Why is coronavirus vaccine development taking so long? The answer is, according to an article on CNET, there are many tedious procedures involved and several regulatory hurdles to overcome.
“For any medicine to be sold it needs to go through the standard process of clinical trials including phase 1 [to] 3 trials,” said Bruce Thompson, dean of health at Swinburne University in Australia.
“We need to ensure that the medicine is safe, will not do harm, and know how effective it is,” he said.
Scientists cannot assume the vaccine they will come up with will be effective. They need to test the vaccines. They need to recruit thousands of people to join the clinical trials. They have to ensure the safety of a vaccine.
The general stages of the vaccine development cycle, according to the Centers for Disease Control and Prevention (CDC), are:
- Exploratory stage
- Pre-clinical stage
- Clinical development
- Regulatory review and approval
- Quality control
CDC points out that clinical development is a three-phase process.
Phase I is where small groups of people get hold of the trial vaccine. In Phase II, the clinical study expands and vaccine is tried by people who possess characteristics, such as age and physical health, “similar to those for whom the new vaccine is intended.”
Phase III focuses on distributing the vaccine to thousands of people to be tested for efficacy and safety.
“Many vaccines undergo Phase IV formal, ongoing studies after the vaccine is approved and licensed.”
The Center for Biologics Evaluation and Research External (CBER) of the U.S. Food and Drug Administration (FDA) is in charge of regulating vaccines in the United States.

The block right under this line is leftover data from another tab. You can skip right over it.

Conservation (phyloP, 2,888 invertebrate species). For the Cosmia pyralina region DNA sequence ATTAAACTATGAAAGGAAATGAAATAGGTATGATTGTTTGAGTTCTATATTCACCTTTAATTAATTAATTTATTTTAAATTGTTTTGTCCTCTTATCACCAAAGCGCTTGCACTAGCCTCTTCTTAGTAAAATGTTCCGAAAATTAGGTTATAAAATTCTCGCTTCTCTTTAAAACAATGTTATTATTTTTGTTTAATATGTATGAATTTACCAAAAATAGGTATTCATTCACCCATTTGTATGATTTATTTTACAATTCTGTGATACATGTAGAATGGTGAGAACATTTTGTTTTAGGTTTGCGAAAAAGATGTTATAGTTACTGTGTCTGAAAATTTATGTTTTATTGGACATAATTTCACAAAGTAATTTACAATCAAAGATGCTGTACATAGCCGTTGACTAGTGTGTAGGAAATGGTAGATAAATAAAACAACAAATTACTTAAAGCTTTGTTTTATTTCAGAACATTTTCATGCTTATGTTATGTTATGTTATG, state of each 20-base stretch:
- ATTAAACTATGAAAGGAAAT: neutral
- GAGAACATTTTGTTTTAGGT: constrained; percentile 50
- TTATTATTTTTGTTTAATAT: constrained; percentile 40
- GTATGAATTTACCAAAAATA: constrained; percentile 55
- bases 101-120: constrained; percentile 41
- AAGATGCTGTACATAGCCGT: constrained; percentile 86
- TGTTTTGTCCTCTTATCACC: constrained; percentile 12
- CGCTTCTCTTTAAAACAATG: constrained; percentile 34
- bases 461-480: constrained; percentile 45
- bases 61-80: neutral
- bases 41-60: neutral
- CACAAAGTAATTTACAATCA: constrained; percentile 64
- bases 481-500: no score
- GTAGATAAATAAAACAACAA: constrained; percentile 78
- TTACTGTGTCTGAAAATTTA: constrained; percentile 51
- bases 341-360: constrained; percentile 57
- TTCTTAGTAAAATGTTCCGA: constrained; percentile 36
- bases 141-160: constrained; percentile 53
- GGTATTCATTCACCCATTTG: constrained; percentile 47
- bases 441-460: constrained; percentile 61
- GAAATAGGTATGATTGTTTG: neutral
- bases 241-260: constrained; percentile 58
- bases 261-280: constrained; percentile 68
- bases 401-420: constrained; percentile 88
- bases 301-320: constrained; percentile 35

According to the CDC, the sponsor of a new vaccine product goes through a multi-step approval process, which covers:
- An Investigational New Drug application
- Pre-licensure vaccine clinical trials
- A Biologics License Application (BLA)
- Inspection of the manufacturing facility
- Presentation of findings to FDA’s Vaccines and Related Biological Products Advisory CommitteeExternal (VRBPAC)
- Usability testing of product labeling
Once a vaccine has been approved, FDA will continue to manage the production and monitor its safety. Administering vaccine development and production activities, including periodic facility inspections, would resume “as long as the manufacturer holds a license for the vaccine product,” the CDC states.
Meanwhile, FDA can require a manufacturer to report the results of their own tests. These will be examined for “potency, safety, and purity for each vaccine lot.”
Moreover, FDA can require each manufacturer to present samples of each vaccine lot for testing.
The Vaccine Adverse Event Reporting System (VAERS) is responsible for the monitoring of the side effects of a vaccine. VAERS is a national vaccine safety surveillance program co-sponsored by the FDA and the CDC.
VAERS would gather and examine information from data of adverse events (side effects) that are present after the administration of US-licensed vaccines. Also, they accept reports from all concerned individuals, such as patients, healthcare workers, pharmacists, and manufacturers.
Current coronavirus treatment options
To date, when an individual is infected, antibiotics can cure them. Infected persons are asked to self-isolate to prevent further spread of the disease for 14 days. Medical care should be sought if symptoms emerge. Coronavirus symptoms are a shortness of breath, high fever, and lethargy.
There are no treatments for COVID-19 yet, but there are promising ones being studied.
Remdesivir is an experimental antiviral developed by biotech firm Gilead Sciences. Remdesivir would not completely destroy SARS-CoV-2. It could only get rid of a specific piece of machinery in the virus known as “RNA polymerase,” which many viruses tend to replicate.
The Japanese influenza drug Favipiravir is believed to be capable of disrupting a pathway which allows viruses to replicate inside cells.